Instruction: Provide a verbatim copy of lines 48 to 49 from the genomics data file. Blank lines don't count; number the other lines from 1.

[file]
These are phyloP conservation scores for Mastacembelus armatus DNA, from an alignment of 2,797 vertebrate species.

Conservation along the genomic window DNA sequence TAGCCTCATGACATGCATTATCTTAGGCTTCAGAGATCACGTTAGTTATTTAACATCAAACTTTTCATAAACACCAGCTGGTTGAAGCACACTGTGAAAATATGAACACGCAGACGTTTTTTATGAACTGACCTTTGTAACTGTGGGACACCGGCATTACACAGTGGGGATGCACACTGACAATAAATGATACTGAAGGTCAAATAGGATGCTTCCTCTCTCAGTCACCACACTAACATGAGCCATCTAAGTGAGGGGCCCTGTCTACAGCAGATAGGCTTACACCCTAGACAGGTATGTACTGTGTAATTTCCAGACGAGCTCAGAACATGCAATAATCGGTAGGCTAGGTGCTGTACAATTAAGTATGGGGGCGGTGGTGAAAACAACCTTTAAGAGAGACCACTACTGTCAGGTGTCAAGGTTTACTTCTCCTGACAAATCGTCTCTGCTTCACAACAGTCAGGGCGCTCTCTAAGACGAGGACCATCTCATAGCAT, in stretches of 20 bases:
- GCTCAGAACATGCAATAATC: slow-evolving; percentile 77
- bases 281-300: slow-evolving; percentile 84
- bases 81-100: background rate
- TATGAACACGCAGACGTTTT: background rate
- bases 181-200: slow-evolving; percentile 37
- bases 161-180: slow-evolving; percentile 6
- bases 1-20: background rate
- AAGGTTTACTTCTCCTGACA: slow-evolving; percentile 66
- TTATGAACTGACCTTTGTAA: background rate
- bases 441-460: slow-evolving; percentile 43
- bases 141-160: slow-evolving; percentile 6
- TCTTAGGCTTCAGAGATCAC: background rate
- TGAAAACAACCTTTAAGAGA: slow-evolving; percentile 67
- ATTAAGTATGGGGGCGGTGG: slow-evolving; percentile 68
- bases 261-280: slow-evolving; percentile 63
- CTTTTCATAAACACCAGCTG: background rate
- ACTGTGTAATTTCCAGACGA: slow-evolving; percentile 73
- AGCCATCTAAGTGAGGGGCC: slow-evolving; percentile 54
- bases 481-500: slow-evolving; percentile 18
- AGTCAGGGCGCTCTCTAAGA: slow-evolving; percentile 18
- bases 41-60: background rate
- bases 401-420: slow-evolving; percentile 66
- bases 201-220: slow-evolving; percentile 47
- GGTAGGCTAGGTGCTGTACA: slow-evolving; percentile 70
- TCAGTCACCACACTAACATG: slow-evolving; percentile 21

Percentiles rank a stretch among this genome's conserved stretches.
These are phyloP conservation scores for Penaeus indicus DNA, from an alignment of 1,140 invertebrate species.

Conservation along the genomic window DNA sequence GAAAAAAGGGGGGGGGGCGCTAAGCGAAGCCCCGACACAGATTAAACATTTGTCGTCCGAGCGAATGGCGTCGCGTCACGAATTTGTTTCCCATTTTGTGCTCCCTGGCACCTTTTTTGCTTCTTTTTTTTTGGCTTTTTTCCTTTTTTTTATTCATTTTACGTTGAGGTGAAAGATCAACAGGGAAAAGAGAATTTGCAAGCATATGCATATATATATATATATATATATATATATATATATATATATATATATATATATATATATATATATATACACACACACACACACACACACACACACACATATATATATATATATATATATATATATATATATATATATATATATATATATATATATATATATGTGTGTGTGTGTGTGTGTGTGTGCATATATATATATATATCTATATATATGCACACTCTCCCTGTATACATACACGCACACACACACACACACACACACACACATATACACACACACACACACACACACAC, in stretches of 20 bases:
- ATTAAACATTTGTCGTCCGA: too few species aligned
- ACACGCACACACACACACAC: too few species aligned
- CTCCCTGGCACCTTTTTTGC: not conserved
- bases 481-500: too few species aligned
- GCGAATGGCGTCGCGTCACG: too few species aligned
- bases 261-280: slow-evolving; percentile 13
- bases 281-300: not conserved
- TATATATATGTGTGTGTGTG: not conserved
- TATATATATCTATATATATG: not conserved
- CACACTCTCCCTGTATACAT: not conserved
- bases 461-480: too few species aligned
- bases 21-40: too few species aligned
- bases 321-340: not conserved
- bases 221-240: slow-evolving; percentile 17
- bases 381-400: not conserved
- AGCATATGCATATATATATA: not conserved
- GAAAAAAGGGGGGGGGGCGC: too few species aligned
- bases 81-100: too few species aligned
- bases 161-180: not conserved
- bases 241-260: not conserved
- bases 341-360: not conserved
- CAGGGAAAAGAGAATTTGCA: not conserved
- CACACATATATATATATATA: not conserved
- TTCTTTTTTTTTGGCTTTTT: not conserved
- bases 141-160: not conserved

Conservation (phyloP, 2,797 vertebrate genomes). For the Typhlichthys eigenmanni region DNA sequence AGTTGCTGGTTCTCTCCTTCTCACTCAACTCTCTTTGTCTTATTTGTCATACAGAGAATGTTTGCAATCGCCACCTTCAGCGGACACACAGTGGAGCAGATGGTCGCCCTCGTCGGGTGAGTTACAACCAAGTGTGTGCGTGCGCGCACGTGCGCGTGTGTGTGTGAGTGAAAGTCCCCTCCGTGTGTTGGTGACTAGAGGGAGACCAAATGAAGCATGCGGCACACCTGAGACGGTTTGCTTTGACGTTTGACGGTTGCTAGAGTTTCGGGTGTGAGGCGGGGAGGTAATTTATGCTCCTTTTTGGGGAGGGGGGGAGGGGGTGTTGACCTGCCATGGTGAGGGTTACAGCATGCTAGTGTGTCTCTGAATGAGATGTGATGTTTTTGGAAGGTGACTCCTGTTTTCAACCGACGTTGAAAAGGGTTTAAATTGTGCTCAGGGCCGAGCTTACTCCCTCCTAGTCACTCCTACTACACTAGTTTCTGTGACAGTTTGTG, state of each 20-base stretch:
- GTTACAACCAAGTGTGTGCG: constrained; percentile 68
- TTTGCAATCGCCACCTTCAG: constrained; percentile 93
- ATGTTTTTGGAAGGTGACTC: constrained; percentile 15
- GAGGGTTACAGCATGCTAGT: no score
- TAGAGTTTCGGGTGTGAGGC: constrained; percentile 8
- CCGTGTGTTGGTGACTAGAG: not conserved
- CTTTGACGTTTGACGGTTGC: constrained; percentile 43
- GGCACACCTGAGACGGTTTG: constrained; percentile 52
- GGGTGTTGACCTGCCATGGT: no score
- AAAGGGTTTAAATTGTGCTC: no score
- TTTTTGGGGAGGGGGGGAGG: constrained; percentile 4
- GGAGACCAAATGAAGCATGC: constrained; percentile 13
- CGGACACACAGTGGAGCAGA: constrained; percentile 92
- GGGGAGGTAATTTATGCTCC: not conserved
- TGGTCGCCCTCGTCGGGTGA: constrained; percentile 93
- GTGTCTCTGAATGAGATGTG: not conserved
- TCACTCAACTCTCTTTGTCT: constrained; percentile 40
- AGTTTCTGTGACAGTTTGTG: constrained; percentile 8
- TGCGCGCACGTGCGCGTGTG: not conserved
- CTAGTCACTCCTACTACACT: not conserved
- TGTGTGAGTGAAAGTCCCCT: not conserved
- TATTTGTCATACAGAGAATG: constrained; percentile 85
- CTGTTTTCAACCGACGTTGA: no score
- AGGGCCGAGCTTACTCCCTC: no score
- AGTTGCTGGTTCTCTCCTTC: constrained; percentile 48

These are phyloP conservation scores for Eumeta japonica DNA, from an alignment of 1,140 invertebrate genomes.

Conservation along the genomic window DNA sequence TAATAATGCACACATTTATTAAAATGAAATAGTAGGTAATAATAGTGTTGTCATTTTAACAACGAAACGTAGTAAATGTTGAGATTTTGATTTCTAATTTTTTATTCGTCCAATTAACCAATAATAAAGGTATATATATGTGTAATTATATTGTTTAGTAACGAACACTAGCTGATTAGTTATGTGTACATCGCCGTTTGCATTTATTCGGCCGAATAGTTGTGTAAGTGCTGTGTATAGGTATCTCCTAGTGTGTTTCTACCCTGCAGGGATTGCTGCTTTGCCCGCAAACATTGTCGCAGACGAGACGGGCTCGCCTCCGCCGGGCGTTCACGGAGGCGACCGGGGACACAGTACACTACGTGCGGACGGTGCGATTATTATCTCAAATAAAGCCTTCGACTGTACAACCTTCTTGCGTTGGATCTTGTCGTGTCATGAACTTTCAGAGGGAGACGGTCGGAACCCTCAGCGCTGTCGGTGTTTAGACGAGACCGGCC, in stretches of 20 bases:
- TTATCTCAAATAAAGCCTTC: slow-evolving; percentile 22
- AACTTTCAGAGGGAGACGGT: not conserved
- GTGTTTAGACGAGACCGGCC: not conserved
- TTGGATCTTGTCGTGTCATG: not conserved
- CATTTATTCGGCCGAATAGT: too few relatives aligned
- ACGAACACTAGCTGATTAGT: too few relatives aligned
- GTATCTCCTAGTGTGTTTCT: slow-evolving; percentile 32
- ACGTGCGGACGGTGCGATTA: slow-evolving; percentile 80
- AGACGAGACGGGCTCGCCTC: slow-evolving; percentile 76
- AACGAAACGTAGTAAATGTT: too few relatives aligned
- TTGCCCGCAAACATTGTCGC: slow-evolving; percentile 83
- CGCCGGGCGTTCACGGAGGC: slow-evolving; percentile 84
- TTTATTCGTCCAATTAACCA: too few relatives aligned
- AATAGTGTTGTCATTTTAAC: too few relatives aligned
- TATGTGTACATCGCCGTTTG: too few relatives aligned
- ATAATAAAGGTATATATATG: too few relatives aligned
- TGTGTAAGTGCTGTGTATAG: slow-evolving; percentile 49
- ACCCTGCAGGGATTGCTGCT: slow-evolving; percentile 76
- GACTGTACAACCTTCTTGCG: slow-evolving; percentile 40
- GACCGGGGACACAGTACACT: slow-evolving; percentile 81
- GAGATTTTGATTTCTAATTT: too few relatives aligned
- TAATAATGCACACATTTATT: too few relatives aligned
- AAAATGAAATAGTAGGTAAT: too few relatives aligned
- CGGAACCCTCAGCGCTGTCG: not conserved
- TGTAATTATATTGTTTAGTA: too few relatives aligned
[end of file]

- bases 81-100: too few species aligned
- bases 161-180: not conserved